Monday, October 1, 2012

[EQ] Why do we care about evidence synthesis? An introduction to the special issue on systematic reviews

Journal of Development Effectiveness

Volume 4, Issue 3, 2012 -Special Issue: Special Issue on Systematic Reviews

Original Articles at:


Why do we care about evidence synthesis? An introduction to the special issue on systematic reviews

Howard White & Hugh Waddington

“………Systematic reviews are currently in high demand in international development. At least 100 new reviews are ongoing or already completed on a range of topics across the board in international development, many of which were commissioned by policy-making agencies.

These new reviews need to be based on answerable questions, using methods of analysis and reporting which are appropriate for social and economic development programmes and relevant to users.

This introductory paper lays out why we believe systematic reviews should be an important component of evidence-informed development policy and practice. It concludes by introducing the papers collected in this issue, which aim to demonstrate how reviews can be made to live up to the promises generated around them…..”


How to do a good systematic review of effects in international development: a tool kit

Hugh Waddington, Howard White, Birte Snilstveit, Jorge Garcia Hombrados, Martina Vojtkova, Philip Davies, Ami Bhavsar, John Eyers, Tracey Perez Koehlmoos, Mark Petticrew, Jeffrey C. Valentine & Peter Tugwell

“…..We provide a ‘how to’ guide to undertake systematic reviews of effects in international development, by which we mean, synthesis of literature relating to the effectiveness of particular development interventions. Our remit includes determining the review's questions and scope, literature search, critical appraisal, methods of synthesis including meta-analysis, and assessing the extent to which generalisable conclusions can be drawn using a theory-based approach. Our work draws on the experiences of the International Initiative for Impact Evaluation's (3ie's) systematic reviews programme…”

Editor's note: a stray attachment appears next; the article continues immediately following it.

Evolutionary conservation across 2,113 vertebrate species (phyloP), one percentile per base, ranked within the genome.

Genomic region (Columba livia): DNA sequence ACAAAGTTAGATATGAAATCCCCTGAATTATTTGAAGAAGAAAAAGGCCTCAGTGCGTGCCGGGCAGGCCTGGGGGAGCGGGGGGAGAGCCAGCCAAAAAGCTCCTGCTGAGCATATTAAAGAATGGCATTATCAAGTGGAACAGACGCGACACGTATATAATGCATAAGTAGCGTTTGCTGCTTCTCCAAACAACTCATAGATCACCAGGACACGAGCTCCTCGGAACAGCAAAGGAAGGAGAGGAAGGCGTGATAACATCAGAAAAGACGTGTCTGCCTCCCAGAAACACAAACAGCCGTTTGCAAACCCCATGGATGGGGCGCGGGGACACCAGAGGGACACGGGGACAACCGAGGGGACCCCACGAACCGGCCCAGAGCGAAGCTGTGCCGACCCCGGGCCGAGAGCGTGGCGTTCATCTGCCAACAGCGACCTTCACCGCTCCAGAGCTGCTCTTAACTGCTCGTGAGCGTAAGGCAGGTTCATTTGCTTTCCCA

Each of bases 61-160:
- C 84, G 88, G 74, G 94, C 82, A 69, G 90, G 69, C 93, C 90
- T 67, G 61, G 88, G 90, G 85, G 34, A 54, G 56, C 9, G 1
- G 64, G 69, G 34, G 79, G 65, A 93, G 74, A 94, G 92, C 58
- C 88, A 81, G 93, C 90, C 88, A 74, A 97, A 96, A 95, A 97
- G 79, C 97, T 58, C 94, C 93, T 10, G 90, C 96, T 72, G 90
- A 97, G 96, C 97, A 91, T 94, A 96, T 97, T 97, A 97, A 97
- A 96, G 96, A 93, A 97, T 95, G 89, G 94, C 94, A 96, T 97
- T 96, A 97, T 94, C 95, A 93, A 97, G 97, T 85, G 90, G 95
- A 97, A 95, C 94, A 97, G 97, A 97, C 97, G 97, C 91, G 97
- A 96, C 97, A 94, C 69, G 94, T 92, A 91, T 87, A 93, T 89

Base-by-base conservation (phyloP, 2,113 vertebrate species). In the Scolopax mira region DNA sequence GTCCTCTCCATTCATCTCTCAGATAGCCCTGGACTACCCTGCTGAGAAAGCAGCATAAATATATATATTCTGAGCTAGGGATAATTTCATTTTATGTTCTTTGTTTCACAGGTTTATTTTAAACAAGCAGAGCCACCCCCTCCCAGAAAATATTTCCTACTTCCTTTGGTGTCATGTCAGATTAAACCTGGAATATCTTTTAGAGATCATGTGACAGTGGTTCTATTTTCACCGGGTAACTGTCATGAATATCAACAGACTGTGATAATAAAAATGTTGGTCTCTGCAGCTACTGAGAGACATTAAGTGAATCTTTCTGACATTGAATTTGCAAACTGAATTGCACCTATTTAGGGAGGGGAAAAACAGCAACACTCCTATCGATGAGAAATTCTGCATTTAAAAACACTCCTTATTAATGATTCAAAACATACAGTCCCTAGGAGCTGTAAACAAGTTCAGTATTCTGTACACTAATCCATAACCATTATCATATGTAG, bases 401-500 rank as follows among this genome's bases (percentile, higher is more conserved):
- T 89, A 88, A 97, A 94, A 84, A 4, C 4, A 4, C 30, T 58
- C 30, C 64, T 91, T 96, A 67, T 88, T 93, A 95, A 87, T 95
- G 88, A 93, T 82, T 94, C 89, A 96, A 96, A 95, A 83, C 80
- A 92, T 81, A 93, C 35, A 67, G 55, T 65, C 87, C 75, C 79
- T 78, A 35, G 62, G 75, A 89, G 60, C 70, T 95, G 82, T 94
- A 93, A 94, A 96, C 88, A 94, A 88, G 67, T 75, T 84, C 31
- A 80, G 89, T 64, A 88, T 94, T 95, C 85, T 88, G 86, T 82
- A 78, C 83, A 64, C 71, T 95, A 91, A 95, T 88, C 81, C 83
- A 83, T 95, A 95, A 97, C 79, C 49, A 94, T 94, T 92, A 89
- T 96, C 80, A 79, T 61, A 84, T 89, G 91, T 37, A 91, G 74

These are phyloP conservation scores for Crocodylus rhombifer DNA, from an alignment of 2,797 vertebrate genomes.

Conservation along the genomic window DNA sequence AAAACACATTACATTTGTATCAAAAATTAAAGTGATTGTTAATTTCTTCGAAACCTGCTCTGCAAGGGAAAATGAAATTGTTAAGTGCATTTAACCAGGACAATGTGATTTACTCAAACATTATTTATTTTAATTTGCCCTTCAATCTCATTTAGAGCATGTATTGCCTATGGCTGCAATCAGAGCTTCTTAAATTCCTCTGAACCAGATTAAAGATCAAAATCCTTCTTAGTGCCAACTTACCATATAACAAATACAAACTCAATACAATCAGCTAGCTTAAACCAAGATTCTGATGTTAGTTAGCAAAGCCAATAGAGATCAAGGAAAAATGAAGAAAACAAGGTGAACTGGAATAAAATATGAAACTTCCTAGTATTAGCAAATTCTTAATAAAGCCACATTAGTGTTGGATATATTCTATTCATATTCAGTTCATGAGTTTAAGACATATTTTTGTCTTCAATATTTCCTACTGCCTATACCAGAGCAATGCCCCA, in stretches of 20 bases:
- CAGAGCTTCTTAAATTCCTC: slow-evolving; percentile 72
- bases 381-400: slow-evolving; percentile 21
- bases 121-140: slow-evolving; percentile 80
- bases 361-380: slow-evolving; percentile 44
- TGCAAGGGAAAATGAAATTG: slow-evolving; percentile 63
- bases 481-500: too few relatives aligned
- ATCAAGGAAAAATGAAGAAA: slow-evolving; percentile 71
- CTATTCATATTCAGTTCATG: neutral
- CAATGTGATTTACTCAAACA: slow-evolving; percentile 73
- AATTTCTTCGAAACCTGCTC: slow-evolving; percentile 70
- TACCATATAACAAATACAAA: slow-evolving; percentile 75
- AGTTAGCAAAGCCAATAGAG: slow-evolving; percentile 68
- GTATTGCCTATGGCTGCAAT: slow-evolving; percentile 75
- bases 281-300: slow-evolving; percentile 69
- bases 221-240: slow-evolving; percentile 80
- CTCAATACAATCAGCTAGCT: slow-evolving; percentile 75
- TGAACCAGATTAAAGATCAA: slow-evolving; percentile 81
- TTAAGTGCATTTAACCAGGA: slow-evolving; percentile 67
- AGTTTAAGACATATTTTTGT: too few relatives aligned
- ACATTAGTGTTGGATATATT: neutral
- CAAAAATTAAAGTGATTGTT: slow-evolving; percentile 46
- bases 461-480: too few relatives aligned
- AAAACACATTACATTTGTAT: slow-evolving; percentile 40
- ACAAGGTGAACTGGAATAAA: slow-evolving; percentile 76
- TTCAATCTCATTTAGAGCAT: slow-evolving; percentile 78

Systematic reviews: from ‘bare bones’ reviews to policy relevance

Birte Snilstveit

Narrative approaches to systematic review and synthesis of evidence for international development policy and practice

Birte Snilstveit, Sandy Oliver & Martina Vojtkova

Purity or pragmatism? Reflecting on the use of systematic review methodology in development

Ruth Stewart, Carina van Rooyen & Thea de Wet

The benefits and challenges of using systematic reviews in international development research

Richard Mallett, Jessica Hagen-Zanker, Rachel Slater & Maren Duvendack

Assessing ‘what works’ in international development: meta-analysis for sophisticated dummies

Maren Duvendack, Jorge Garcia Hombrados, Richard Palmer-Jones & Hugh Waddington

The impact of daycare programmes on child health, nutrition and development in developing countries: a systematic review

Jef L. Leroy, Paola Gadsden & Maite Guijarro




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1 comment:

Anju Shukla said...

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